The Nightmare Before Christmas
You’ve seen the merchandise, you’ve heard at least one of the songs, though if you haven’t actually sat down to watch The Nightmare Before Christmas yet you’re missing out in a big way. This 1993 Burton classic paved the way for many animated films that followed its staggering popularity. The story focuses on Jack Skelington, King of Halloween Town as he one day stumbles upon the neighboring Christmas Town. When he becomes obsessed with Christmas culture he attempts to bring it back to his own people, to great confusion and uproar. Jack’s is a unique tale with a solid moral compass, one layered with catchy songs and lovable voice acting throughout.
This one might be a little bit of a cheat, as there are plenty of parents who wouldn’t want their young children watching Michael Keaton sauntering around making crude gestures and more innuendos than Austin Powers. But that is part of what makes this dark, wacky live-action headtrip such a quintessential Tim Burton classic. Sure, it’s not fully aimed at kids but there’s enough slapstick comedy and colorful integration of unnerving stop-motion (I’m looking at those sandworms) to entertain people of all ages. While it’s not exactly a musical, the placement of a couple of Harry Belafonte songs are particularly hilarious, and the overtly stylized look of the film combined with some brilliantly off-kilter performances are enough to warrant this film a cult classic. Keaton is a force to be reckoned with as the reverse-exorcist Beetlejuice, who promises to rid your home of the living should you simply say his name three times. No one would be that stupid though, right?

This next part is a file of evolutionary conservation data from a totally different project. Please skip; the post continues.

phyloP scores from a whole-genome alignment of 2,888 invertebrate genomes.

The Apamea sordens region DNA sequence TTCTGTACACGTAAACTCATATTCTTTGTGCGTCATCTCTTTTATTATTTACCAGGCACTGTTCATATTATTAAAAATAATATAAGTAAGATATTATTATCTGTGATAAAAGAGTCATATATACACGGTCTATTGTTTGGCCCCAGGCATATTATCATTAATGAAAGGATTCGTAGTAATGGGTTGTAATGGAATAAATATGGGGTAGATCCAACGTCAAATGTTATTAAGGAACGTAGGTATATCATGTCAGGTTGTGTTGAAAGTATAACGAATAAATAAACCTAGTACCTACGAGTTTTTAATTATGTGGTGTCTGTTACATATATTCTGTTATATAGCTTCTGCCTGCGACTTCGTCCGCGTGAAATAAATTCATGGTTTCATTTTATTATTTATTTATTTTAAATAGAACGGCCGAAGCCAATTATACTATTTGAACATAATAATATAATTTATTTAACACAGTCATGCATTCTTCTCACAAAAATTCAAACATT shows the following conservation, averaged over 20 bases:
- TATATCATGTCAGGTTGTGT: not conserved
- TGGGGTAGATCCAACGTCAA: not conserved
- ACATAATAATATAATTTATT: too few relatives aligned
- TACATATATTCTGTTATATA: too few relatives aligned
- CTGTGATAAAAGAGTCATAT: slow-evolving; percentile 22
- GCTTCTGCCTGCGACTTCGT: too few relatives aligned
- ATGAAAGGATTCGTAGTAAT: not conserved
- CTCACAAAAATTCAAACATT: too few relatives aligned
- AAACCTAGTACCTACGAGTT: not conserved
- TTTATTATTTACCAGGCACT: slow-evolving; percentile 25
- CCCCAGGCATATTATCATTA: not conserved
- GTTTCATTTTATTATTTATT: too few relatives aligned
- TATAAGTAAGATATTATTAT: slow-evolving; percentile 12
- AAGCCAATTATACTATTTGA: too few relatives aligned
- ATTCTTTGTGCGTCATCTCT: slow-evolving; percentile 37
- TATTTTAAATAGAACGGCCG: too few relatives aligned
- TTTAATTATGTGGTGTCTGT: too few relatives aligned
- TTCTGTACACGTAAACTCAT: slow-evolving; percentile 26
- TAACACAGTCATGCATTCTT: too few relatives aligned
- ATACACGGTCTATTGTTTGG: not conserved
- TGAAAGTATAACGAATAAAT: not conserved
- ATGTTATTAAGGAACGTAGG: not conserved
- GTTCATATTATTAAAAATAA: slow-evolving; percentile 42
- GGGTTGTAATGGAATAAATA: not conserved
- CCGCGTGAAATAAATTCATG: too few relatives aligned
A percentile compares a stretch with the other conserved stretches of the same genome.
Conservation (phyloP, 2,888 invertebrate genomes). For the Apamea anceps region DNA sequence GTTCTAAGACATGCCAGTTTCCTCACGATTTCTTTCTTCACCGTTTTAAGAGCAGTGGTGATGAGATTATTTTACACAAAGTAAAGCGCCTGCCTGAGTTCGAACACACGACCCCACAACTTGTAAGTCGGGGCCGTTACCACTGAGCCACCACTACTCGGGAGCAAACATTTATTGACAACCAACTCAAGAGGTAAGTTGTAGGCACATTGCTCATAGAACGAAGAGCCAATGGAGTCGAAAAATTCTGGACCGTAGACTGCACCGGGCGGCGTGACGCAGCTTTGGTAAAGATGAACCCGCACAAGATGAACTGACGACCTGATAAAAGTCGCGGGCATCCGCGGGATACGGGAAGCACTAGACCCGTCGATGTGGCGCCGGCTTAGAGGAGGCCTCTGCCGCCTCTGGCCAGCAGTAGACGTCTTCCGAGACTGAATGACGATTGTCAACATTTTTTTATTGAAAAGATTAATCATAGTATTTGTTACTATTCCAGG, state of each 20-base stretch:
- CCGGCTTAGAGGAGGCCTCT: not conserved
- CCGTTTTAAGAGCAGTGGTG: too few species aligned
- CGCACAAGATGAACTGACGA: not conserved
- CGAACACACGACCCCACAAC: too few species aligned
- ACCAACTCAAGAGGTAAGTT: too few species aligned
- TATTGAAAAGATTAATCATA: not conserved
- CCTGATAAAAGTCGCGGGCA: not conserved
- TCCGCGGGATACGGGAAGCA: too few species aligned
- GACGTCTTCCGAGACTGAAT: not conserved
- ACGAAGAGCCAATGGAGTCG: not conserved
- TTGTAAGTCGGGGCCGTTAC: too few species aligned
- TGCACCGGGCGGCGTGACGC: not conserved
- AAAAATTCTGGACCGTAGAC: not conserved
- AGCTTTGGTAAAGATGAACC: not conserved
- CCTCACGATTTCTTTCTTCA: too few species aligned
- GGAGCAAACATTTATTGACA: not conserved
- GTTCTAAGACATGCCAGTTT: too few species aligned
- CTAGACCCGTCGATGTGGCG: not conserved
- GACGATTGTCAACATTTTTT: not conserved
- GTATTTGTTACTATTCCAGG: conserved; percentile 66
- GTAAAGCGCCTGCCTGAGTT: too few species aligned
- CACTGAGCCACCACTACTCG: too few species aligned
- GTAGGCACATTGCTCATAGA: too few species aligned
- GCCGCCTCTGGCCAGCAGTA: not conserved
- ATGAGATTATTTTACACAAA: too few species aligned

James and The Giant Peach
Things are getting personal now as we visit another early Tim Burton nightmare. One of my earliest memories of being terrified is of the hellish mechanical shark with its rotating layers of steel teeth, or the horror of the black rhino in the storm clouds. James and The Giant Peach is adapted from a Roald Dahl book and given a suitably dark and unsettling stop-motion style, blended cleverly with live-action as James crosses into a dreamlike reality of giant fruit and huge talking insects. On a voyage across the ocean and skies to New York, James and his band of oversized creatures must battle peril upon horrendous peril, while ultimately finding himself in the comfort of his friends. This adaptation catures the comic brilliance and surreal grimness of Dahl’s work perfectly, and makes for solid family viewing any time of the year.